Two Toronto firefighters have been suspended indefinitely after a media report published earlier this month alleged they had posted sexist comments on Twitter.
Fire Chief Jim Sales confirmed the suspension of the firefighters at a news conference on Thursday but refused to offer up any specifics of the case.
First published in the National Post on Aug. 10, one tweet reads, "Reject a woman and she will never let it go. One of the many defects of their kind. Also weak arms."
Another reads, "Would swat her in the back of the head been considered abuse or a way to reset the brain?"
The suspended firefighters have been identified as Matt Bowman and Lawaun Edwards, and the remarks by both have since been deleted.
'In the public domain it's important for all of us to demonstrate a positive image of the Toronto Fire Service.' —Jim Sales, Toronto Fire Chief
Sales told reporters that Toronto Fire had launched an investigation into the incident that he called "a personnel matter" and an "isolated incident that we'll deal with."
"I came here as a change agent," said Sales, who has served with Toronto Fire Services for more than three decades. "I'm committed to that, and some of that is the culture and some of that may be the attitudes."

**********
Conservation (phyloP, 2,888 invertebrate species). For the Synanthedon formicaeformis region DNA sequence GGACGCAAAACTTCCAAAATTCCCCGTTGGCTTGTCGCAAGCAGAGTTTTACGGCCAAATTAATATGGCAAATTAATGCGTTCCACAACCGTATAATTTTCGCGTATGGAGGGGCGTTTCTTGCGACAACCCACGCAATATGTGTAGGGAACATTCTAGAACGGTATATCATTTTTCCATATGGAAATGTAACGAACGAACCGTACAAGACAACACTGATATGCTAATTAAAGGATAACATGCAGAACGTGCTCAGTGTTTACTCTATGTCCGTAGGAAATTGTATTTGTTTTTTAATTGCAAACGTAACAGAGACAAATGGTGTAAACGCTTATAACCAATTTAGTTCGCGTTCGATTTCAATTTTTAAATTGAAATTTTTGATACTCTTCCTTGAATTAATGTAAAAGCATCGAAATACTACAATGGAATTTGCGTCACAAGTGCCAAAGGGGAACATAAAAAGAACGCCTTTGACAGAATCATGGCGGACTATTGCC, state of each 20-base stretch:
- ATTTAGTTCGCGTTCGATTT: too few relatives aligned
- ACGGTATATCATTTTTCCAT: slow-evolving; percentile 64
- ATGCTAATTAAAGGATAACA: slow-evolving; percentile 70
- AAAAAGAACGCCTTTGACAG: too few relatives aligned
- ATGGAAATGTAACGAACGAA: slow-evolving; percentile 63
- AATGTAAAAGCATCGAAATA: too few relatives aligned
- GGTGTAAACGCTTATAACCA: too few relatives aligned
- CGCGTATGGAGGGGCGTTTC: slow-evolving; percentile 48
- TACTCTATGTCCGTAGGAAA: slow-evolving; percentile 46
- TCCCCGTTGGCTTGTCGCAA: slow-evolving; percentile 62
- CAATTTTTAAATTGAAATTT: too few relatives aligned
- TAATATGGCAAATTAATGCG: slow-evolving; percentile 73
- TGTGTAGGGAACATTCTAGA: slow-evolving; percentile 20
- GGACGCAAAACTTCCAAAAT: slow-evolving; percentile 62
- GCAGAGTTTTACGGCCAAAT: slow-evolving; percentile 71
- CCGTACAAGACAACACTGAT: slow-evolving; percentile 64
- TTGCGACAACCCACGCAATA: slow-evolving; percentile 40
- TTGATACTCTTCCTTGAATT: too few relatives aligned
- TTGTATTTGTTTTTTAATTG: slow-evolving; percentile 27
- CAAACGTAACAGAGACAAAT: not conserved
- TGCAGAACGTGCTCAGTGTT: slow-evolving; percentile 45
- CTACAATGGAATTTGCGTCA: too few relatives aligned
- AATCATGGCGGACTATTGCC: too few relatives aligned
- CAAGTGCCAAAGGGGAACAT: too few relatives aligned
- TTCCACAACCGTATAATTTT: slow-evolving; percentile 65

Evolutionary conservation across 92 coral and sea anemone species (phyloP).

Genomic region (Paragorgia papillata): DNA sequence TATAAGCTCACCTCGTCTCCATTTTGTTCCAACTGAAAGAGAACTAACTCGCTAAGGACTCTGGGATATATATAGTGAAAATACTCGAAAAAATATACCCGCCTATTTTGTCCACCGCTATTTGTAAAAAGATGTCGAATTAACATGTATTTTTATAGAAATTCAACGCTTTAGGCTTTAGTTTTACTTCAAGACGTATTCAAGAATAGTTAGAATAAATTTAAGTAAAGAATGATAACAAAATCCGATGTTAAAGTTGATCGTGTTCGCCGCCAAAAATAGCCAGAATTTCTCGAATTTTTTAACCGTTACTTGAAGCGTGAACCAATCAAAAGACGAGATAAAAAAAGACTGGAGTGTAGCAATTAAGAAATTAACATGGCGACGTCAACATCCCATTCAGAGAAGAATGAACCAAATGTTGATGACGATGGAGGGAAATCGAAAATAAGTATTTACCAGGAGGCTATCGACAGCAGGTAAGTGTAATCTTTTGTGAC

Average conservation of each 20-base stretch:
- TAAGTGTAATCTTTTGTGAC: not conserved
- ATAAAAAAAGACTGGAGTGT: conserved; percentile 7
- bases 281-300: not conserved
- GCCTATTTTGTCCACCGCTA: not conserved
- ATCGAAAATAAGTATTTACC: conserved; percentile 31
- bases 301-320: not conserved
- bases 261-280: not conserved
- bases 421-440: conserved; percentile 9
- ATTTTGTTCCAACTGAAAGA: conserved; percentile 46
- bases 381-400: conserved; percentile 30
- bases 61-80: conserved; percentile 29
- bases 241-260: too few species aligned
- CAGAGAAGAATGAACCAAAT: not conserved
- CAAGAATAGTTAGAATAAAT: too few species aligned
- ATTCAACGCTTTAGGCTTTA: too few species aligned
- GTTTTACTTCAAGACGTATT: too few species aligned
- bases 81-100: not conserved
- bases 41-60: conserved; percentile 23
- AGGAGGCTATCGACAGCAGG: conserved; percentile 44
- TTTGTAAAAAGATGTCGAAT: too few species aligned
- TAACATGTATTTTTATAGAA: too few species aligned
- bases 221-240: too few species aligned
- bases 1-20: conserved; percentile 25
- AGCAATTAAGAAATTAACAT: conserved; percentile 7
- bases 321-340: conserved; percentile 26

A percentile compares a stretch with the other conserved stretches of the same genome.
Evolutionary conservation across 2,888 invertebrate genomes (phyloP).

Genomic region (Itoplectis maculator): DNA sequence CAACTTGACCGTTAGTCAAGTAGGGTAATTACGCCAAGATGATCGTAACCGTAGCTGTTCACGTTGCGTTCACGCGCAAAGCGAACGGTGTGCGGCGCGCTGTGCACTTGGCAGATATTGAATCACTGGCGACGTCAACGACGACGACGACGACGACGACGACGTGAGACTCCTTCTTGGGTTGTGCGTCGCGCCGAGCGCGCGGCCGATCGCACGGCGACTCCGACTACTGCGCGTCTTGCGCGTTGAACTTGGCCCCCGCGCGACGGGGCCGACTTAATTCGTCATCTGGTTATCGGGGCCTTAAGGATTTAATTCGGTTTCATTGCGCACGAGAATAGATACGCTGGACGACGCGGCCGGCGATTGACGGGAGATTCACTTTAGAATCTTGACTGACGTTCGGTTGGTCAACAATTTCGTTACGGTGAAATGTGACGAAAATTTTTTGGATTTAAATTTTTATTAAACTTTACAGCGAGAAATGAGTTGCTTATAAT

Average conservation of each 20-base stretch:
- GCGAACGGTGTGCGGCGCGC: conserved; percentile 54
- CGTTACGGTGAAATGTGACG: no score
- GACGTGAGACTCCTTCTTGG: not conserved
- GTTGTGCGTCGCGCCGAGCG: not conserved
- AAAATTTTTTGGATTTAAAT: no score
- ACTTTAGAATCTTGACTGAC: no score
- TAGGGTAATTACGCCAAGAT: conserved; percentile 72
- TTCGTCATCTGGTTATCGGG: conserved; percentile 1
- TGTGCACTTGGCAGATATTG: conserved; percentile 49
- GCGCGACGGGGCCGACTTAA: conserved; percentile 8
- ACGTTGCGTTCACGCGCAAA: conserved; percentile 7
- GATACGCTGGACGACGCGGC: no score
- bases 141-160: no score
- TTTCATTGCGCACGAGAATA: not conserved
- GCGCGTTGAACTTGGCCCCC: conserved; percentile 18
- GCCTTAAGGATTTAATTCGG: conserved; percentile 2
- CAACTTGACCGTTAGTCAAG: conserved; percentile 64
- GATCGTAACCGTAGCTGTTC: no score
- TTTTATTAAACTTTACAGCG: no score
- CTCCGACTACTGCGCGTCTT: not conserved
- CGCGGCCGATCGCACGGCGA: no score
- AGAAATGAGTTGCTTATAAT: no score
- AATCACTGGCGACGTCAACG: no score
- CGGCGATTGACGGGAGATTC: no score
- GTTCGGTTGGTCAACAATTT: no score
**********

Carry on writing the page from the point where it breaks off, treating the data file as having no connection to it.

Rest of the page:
He said he was first informed about the tweets after media reports surfaced.
"If we have a problem, we need to do more," Sales said, adding that his staff would be reviewing the "education and enforcement" of the city's social media policy.
"Change in the fire service sometimes doesn't come quickly or easily," he said. "We're an evolving organization."
Toronto Fire does not have its own respective social media policy, but instead follows protocols set forth for City of Toronto staff.
The fire chief said social media is in the public realm and when Toronto fire staff use it, they should reflect a "positive" image.
"In the public domain it's important for all of us to demonstrate a positive image of the Toronto Fire Service," he said.
South Park quotes
The firefighters union said the tweets were quoting characters on TV shows, including one from the popular cartoon South Park.
"I don't know who the tweets were meant for, but it's possible they were taken out of that context," said Frank Ramagnano, a spokesperson with the Toronto Professional Fire Fighters' Association. "Currently, even if there is no punishment, I would imagine that the embarrassment over it is enough."
Women currently make up 5.2 per cent of the service, and people of colour just 4.2 per cent.
Ramagnano added that the association hasn't seen any systemic issues related to sexism against female firefighters.
He said there's always room to do more, such as attracting more women to fire services.
"We hope the young, teenage girls out there right now would be considering it as a career," he said.